Calling to her bedside, at the dawn of morning, the old warriour, for her mother for several nights had watched beside her, she said—

Knowest thou, Father, that I am now about to leave thee?

Fixing his keen glance upon her for a moment, and kneeling at her side, he answered—

I know it, my daughter. Thy blue eye hath already the light of that sky to which thou art ascending. Thy brow hath the smile of the angels who wait for thee.

Martha covered her face with her hands, and hid it on the couch, fearful lest she might see agony in one so beloved. Yet she fixed on that pallid countenance another long, tender gaze, as the expiring voice said—

I go, where is no shade of complexion—no trace of sorrow. I go to meet my parents, who died in faith; my Edward, whose trust was in his Redeemer. I shall see thy daughter, and she will be my sister, where all is love. Father! Mother! that God, whom you have learned to worship, whose spirit dwells in your hearts, guide you thither also.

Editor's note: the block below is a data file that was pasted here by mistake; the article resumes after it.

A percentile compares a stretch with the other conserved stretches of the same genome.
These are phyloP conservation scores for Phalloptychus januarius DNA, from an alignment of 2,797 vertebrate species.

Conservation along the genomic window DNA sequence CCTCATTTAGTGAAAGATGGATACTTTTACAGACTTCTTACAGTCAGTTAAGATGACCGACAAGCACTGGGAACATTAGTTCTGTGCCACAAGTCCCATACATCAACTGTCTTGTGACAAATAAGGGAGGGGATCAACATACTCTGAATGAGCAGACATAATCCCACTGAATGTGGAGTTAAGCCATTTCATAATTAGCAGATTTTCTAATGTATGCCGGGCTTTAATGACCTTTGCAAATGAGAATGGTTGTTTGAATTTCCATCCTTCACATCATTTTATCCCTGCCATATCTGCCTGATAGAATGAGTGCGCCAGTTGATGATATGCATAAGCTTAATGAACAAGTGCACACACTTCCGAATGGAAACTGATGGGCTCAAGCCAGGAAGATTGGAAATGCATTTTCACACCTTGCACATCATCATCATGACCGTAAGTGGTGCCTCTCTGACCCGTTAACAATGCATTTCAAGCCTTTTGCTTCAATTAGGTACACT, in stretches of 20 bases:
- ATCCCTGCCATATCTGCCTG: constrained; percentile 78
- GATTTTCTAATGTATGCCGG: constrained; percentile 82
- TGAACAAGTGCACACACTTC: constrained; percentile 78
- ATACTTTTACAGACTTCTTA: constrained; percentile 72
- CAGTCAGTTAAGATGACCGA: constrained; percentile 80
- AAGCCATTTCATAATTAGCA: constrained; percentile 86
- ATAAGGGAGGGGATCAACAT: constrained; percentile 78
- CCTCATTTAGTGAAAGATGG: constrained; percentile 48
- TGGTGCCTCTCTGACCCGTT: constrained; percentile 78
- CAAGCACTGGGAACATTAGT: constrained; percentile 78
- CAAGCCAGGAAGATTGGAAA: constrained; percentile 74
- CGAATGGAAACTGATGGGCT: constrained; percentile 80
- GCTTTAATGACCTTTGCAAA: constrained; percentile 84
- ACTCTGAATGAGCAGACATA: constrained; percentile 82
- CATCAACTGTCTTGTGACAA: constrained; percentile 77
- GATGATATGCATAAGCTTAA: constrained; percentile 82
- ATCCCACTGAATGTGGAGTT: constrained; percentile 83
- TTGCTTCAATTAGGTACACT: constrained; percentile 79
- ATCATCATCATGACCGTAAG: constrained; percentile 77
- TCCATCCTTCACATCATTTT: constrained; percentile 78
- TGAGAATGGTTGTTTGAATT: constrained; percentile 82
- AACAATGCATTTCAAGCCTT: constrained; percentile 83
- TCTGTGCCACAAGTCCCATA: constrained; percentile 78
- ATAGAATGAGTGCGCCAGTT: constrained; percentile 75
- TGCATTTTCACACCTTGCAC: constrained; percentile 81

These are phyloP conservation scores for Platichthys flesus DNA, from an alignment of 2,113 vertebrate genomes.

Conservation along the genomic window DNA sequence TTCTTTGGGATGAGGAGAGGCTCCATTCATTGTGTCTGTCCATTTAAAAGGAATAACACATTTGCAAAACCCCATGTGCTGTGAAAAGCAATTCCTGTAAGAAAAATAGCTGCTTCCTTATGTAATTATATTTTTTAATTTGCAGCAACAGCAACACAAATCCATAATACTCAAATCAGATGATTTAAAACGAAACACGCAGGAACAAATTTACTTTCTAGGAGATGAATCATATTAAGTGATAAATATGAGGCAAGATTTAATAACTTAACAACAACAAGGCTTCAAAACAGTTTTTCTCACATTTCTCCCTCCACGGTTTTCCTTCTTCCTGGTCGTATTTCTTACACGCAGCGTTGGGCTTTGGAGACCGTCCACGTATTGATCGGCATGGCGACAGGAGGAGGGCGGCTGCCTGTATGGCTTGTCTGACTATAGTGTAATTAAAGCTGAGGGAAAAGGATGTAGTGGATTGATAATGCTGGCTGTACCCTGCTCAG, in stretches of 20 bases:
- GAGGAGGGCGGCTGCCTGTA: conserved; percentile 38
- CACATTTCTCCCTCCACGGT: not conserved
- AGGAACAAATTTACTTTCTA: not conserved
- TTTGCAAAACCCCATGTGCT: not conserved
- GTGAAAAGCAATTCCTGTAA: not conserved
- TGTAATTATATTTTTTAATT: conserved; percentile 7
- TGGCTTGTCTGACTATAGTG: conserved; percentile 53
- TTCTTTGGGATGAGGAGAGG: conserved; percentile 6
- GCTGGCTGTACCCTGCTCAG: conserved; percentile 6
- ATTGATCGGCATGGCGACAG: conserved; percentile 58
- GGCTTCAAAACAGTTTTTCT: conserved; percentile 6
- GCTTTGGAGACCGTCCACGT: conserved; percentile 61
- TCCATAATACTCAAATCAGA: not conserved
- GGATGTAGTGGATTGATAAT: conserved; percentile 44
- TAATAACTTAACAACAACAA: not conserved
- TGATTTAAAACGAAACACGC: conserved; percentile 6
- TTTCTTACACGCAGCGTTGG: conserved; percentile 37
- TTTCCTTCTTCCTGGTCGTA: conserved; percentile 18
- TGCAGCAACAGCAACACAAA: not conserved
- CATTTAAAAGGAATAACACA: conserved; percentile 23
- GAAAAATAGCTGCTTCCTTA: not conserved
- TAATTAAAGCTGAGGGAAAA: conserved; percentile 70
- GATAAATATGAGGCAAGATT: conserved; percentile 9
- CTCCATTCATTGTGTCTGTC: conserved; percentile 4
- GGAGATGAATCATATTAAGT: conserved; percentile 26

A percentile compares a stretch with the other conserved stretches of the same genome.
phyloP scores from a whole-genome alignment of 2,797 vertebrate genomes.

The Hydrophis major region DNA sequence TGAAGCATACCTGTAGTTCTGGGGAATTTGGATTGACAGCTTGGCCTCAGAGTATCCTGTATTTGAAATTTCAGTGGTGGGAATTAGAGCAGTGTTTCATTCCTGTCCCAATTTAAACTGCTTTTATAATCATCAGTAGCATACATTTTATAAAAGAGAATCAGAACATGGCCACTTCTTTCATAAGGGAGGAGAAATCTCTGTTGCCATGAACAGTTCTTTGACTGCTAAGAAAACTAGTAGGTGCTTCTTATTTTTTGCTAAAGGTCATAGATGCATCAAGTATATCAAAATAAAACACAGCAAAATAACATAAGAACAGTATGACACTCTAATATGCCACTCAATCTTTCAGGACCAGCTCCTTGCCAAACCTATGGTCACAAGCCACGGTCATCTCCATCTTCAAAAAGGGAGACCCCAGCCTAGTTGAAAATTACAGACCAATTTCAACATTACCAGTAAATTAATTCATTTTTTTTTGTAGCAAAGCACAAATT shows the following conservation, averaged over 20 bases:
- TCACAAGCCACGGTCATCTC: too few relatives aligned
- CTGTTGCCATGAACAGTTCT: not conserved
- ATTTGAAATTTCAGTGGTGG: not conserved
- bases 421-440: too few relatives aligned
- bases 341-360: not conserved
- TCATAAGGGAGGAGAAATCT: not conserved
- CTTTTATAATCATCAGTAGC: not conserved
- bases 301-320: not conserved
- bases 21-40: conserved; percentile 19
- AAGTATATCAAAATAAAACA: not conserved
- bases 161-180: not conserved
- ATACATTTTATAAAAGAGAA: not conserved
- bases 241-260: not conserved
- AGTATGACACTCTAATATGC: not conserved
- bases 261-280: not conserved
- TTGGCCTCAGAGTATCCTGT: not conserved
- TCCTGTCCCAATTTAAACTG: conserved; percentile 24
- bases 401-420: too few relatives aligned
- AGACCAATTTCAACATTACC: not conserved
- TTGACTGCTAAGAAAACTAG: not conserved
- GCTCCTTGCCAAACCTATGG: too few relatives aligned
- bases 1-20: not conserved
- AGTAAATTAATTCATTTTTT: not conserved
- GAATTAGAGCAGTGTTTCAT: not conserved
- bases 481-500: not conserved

Extending to each a hand, cold as marble, she said—

I was a stranger, and ye took me in: sick, and ye 21(4)v 248 ministered unto me. And now I go unto Him, who hath said the merciful should obtain mercy.

They felt that the chilling clasp of her fingers relaxed, and saw that her lips moved inaudibly. They knew that she was addressing Him, who was taking her unto himself. A smile not to be described passed, like a gleam of sunshine, over her countenance; and they heard the words joy unspeakable, and full of glory. Something more was breathed in the faintest utterance, but she closed not the sentence—it was finished in Heaven.